While it does get a bit dense when it delves into the intricacies of credit default swaps and tranches of debt and so on (it reminded me of the middle portion of Moby Dick where Melville just goes on and on about whales) it’s still a very entertaining and unbelievable story. Few people actually saw the subprime mortgage crisis coming (which in itself is remarkable) and those who did were on the very fringes of the market, and it’s their stories Lewis follows.

You should read it, if only to see how a one-eyed recluse with Asperger’s (seriously) outsmarted the whole system.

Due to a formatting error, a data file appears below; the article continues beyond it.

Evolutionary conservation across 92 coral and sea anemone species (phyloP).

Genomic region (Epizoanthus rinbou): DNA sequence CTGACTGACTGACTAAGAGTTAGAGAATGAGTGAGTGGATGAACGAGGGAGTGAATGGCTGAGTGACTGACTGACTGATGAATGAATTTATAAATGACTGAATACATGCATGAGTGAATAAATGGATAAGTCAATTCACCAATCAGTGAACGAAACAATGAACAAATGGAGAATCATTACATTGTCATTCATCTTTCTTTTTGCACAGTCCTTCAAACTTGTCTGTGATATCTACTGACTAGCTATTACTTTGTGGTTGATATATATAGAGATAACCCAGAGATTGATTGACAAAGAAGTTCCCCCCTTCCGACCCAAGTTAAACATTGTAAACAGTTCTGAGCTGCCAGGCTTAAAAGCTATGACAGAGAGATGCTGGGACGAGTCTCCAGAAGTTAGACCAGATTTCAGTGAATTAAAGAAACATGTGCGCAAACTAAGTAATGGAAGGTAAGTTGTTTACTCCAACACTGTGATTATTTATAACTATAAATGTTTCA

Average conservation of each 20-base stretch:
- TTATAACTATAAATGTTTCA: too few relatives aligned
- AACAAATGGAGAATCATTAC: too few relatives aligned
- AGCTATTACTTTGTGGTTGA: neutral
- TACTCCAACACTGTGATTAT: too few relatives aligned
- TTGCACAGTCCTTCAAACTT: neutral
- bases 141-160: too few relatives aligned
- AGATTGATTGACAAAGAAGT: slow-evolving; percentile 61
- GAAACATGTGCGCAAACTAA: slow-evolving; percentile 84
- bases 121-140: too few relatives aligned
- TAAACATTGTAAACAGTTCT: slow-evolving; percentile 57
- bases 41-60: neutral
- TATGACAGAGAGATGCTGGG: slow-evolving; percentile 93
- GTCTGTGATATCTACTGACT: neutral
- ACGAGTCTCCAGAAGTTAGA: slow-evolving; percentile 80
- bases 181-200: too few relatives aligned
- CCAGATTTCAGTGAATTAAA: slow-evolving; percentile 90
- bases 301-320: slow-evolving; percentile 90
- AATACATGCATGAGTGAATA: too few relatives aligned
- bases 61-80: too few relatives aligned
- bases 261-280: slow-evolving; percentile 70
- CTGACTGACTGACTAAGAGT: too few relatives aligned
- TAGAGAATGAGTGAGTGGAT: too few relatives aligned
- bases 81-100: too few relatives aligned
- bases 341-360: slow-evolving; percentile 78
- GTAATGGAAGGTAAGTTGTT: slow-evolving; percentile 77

The riveting adventures of sicky and worky

So far this weekend I’ve barely left the office. Meanwhile Nellie’s allergies are so bad she’s been laid low by all the Benadryl she’s been taking. We did manage to watch Brothers (imdb | rotten tomatoes) late last night, which was okay. Now all I want to do is lie on the couch, turn off my brain, watch The Pacific and Treme and try to fight off this cold I can feel coming on.

In other news it turns out I like the caffe mocha. Who knew?

An evening of summer dreams

On Thursday Nellie and I stepped into a bit of a different world. Through a work connection we somehow ended up at the ROM as guests for a charity event supporting Camp Oochigeas, a getaway camp in Muskoka for kids with cancer. It was our first time at a shindig like this and, while a little weird for us, it was a ton of fun.